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Life Science: Session 2

Classifying Living Things: The Animal Kingdom

What features distinguish animals from other life forms?

frog and frog cells
Frog (inset) and frog cells. Roll your mouse over the
word "nuclei" to highlight this structure.

Like plants, animals are eukaryotic organisms. They are multicellular with cells that contain nuclei and many different organelles that carry out various cell functions. Unlike plants, animals cannot produce their own food. They obtain food by ingestion — they take it in whole or in small chunks. Animals may eat plants, or other animals. Some animals, such as humans and bears, have a mixed diet of plant and animal food sources.
Animal cells also lack cell walls. Their cells are simply enclosed by a cell membrane. Thus, they lack the structural rigidity seen in plant cells. However, animals have a startling diversity of shapes and sizes that are supported by different types of skeletons.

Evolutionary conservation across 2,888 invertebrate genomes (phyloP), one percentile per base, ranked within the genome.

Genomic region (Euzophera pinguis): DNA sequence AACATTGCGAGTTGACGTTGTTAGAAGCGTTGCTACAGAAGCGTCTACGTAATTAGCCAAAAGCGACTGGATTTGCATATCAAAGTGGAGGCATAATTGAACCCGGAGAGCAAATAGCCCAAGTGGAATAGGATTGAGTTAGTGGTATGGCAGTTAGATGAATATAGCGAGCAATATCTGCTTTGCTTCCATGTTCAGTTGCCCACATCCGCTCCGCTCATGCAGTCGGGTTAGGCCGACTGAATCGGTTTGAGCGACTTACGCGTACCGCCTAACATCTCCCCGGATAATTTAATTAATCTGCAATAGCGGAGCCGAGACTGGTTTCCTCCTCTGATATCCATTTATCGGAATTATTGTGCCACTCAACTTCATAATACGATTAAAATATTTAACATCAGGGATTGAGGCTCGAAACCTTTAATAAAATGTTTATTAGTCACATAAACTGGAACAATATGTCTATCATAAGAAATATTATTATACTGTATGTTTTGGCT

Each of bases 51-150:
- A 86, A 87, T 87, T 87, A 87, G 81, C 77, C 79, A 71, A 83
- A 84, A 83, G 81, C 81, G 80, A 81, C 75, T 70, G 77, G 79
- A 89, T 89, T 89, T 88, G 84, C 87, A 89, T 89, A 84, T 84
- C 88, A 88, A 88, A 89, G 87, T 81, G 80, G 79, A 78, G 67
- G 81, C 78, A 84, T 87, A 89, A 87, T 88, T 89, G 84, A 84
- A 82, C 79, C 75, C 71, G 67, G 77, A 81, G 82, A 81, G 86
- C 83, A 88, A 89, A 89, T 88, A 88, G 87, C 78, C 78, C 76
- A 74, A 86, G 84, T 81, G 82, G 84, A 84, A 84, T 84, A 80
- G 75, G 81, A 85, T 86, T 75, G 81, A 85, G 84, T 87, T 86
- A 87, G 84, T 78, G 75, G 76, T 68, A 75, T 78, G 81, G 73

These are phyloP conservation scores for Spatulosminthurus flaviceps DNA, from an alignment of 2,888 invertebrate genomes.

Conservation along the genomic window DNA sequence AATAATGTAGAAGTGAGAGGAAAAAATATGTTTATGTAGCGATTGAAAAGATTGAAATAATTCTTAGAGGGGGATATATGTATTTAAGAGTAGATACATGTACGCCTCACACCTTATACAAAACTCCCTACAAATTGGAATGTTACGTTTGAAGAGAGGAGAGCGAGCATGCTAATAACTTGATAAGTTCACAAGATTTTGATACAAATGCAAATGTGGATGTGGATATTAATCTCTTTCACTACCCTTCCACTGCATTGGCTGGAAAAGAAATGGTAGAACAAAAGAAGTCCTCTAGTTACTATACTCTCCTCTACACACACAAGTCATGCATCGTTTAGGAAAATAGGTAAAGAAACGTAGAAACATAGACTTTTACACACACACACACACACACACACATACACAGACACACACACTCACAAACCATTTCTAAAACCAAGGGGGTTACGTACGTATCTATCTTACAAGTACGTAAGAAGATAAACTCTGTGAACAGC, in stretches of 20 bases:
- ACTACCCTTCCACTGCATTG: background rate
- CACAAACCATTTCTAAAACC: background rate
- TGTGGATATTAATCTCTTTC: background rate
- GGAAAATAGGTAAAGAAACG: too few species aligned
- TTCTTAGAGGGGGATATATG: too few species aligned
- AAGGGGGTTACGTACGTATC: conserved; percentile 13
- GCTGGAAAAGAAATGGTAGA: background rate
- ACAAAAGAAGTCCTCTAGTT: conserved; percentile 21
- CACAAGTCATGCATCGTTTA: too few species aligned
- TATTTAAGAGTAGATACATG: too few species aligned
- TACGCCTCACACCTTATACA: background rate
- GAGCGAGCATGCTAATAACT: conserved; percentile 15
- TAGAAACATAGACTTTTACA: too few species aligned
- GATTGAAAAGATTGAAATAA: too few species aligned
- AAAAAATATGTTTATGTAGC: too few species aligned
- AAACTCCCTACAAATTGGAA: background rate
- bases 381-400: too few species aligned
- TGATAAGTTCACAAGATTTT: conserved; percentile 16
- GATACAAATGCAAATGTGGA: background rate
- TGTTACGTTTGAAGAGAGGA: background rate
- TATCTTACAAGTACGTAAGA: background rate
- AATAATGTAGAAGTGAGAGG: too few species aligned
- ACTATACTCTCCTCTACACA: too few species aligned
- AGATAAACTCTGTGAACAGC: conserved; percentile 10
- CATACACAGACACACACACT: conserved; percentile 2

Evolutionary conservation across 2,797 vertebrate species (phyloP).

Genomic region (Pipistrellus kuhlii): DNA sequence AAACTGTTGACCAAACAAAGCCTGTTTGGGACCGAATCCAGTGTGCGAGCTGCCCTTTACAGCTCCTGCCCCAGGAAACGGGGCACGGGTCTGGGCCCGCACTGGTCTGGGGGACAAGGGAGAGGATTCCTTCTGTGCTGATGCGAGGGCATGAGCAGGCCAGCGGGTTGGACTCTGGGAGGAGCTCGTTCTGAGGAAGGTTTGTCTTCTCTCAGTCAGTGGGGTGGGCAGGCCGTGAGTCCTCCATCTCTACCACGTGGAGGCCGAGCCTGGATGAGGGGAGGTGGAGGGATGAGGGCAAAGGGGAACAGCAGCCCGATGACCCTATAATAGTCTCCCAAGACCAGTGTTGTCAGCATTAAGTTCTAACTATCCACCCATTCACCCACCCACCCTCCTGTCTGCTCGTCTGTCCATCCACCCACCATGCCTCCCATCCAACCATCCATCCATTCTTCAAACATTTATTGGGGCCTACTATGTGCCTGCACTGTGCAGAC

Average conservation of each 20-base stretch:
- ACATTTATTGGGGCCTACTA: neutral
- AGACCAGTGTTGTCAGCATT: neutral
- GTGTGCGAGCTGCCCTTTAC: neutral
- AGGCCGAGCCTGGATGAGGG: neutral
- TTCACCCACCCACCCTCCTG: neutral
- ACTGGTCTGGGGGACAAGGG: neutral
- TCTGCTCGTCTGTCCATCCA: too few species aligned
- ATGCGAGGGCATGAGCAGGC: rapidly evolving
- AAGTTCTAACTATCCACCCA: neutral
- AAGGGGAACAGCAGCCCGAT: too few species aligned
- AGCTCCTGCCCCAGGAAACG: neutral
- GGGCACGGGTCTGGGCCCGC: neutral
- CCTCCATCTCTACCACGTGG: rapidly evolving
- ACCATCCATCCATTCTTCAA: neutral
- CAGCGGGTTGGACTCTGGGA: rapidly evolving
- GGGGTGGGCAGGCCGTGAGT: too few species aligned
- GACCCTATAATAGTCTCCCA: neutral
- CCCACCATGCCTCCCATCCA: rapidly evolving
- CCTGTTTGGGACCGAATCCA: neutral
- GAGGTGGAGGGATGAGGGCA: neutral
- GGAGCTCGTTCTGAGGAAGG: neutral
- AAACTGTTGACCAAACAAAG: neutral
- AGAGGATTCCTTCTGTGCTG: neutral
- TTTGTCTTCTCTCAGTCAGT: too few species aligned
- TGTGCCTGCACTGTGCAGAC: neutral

How are animals important to people?

The immense diversity of animals and their importance on this planet is truly remarkable. Of course, animals are a food source. But animals play many roles in their environments. Animals with a backbone, known as vertebrates, represent those species best known by children. The majestic creatures of the African bush and the brightly colored fish of a coral reef are well-recognized examples of vertebrates. However, the diversity of invertebrates, which are animals that lack a backbone and are typically structurally less complex, is equally, if not more, amazing. From the insects of the terrestrial world to the untold wealth of life in the sea, millions of species exist that possess bizarre and novel adaptations for success in their respective environments. These adaptations are based on avoiding predators, attracting prey, and mating.

earthworm
fish
Invertebrate (earthworm)
Lacks a backbone
Vertebrate (fish)
Has a backbone
prev: the plant kingdom next: the fungus kingdom



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